RegEx case

Posted on 2014-10-20
Last Modified: 2014-10-20
I want to write the most simple perl condition to test URL against, using !~ operator without using || and multiple tests.

I need something like :
if ( !~ "(www.)?")

But ..
it will return false for""       which is ok since i want only and to match.
it will return false for""                 which is ok since i want only and to match
it will return true for""           which is ok since i want only and to match
it will return false for"ANYTHING.foobarcom"           which is NOT OK since i want only and to match
Question by:Stampel
  • 2
  • 2
LVL 84

Expert Comment

ID: 40392371

Author Comment

ID: 40392531
This is not working.
I want the reg expression corrected in this expression :
 [if ( !~ "(www.)?") ]
so that it will return good values when tested against provided values in my exemple.

You can test with :
perl -e 'if ("" !~ "(www.)?") {print "TRUE\n";} else {print "FALSE\n";}'
perl -e 'if ("" !~ "(www.)?") {print "TRUE\n";} else {print "FALSE\n";}'
perl -e 'if ("" !~ "(www.)?") {print "TRUE\n";} else {print "FALSE\n";}'
perl -e 'if ("" !~ "(www.)?") {print "TRUE\n";} else {print "FALSE\n";}'
=> FALSE THIS ONE IS WRONG, Fix REGEX in the IF to make it returns TRUE
LVL 84

Accepted Solution

ozo earned 500 total points
ID: 40392555
perl -e 'if ("" !~ /^(www\.)?foobar\.com$/ ) {print "TRUE\n";} else {print "FALSE\n";}'

Author Comment

ID: 40392671
OK that make sense, i guess the problem is in my script because of " "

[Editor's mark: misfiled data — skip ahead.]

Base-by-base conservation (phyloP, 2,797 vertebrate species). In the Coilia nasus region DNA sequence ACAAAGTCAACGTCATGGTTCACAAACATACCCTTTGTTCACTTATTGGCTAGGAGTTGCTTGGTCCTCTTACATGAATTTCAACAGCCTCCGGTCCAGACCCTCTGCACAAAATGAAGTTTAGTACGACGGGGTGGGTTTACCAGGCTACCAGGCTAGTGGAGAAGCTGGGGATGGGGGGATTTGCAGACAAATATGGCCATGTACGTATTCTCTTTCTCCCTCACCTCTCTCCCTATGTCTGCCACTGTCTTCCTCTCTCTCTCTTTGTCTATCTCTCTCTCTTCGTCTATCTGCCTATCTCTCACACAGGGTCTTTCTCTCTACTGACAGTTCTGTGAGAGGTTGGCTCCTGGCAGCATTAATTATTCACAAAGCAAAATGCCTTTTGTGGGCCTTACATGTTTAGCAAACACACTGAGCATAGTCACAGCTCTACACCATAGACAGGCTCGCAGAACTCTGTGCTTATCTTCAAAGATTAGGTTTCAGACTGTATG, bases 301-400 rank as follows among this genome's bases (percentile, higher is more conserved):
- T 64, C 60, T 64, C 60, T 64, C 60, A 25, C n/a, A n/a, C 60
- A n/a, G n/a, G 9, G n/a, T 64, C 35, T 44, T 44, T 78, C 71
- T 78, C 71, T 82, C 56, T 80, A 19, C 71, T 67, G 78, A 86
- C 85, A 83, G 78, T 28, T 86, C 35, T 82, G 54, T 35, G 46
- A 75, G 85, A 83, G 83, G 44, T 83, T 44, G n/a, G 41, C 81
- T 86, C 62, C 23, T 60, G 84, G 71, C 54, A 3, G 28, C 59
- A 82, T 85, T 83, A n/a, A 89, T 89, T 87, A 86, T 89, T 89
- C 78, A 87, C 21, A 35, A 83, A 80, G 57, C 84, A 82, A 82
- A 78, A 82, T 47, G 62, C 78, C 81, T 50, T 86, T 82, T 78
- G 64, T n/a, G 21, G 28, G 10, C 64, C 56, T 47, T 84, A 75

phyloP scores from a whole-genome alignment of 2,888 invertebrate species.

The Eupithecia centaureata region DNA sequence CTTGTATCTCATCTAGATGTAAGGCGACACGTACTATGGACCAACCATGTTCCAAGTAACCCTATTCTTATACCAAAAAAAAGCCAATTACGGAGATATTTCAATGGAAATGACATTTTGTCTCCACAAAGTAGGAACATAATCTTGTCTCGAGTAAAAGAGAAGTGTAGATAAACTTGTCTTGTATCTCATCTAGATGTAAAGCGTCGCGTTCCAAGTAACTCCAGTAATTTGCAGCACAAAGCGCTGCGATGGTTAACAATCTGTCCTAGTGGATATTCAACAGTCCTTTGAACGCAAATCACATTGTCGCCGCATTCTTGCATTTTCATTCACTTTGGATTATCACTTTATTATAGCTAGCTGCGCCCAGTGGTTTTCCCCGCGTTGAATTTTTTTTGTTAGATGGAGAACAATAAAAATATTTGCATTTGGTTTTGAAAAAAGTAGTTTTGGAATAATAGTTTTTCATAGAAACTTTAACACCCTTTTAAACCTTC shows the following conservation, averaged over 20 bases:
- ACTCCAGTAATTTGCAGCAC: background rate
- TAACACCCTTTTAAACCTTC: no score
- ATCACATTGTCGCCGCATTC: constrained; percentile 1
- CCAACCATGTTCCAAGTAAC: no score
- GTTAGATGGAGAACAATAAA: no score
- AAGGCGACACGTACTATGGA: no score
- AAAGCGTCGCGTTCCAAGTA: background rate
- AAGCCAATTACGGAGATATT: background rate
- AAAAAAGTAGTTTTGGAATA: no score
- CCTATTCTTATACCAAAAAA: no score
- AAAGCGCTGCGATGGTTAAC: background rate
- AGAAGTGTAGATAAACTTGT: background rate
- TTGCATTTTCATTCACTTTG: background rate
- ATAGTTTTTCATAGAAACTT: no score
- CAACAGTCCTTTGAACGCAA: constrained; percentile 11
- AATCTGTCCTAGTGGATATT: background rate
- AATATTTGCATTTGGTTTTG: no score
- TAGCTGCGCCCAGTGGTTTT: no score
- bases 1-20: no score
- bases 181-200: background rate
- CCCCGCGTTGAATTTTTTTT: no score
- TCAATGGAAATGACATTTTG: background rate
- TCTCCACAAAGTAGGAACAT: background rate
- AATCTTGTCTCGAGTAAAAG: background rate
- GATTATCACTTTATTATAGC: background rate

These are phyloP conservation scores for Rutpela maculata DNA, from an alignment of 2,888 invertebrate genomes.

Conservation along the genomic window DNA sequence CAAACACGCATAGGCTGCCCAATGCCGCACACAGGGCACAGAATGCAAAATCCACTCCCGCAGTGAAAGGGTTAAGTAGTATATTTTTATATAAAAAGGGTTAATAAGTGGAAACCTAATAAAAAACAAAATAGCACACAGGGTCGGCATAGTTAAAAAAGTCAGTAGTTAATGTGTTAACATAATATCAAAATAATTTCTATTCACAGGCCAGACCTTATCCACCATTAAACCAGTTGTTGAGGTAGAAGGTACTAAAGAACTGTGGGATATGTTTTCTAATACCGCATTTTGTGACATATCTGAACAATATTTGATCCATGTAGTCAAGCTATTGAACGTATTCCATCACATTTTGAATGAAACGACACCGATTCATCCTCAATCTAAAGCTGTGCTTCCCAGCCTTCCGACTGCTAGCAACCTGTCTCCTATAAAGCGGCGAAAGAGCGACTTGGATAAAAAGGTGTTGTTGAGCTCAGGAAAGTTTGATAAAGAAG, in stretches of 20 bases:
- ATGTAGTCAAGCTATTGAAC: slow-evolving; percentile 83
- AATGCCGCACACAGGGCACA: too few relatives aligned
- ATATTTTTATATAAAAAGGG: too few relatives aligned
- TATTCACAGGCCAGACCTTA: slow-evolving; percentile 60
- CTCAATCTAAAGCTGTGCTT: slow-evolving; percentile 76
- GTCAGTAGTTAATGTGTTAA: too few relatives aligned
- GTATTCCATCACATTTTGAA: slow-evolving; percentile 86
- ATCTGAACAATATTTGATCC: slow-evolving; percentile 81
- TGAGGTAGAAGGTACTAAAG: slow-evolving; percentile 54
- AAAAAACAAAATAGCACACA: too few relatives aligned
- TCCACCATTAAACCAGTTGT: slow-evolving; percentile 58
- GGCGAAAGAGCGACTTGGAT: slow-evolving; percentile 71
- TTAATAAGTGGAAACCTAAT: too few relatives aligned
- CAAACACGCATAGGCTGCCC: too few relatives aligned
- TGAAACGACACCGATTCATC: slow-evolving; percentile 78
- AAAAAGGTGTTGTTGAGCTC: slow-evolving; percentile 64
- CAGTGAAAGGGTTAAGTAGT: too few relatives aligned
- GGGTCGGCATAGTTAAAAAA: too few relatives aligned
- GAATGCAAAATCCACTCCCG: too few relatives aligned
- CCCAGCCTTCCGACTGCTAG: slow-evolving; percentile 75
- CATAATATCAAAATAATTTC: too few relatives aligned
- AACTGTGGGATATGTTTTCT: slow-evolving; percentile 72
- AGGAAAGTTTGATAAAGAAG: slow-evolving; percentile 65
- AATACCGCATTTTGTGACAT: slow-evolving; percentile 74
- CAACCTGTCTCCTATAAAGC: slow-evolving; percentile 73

When used in a script i have to remove beginning and trailing "/" from input_regexp and it finally works as expected.

$input_string = $ARGV[0];
$input_regexp = '^(www\.)?foobar\.com$';
if ( $input_string !~ $input_regexp) {print "FALSE\n";} else {print "TRUE\n"};

I will test in my varnish config to see if it works as expected

Featured Post

Is Your Active Directory as Secure as You Think?

More than 75% of all records are compromised because of the loss or theft of a privileged credential. Experts have been exploring Active Directory infrastructure to identify key threats and establish best practices for keeping data safe. Attend this month’s webinar to learn more.

Question has a verified solution.

If you are experiencing a similar issue, please ask a related question

Why Shell Scripting? Shell scripting is a powerful method of accessing UNIX systems and it is very flexible. Shell scripts are required when we want to execute a sequence of commands in Unix flavored operating systems. “Shell” is the command line i…
It’s 2016. Password authentication should be dead — or at least close to dying. But, unfortunately, it has not traversed Quagga stage yet. Using password authentication is like laundering hotel guest linens with a washboard — it’s Passé.
Learn how to find files with the shell using the find and locate commands. Use locate to find a needle in a haystack.: With locate, check if the file still exists.: Use find to get the actual location of the file.:
Get a first impression of how PRTG looks and learn how it works.   This video is a short introduction to PRTG, as an initial overview or as a quick start for new PRTG users.

932 members asked questions and received personalized solutions in the past 7 days.

Join the community of 500,000 technology professionals and ask your questions.

Join & Ask a Question

Need Help in Real-Time?

Connect with top rated Experts

16 Experts available now in Live!

Get 1:1 Help Now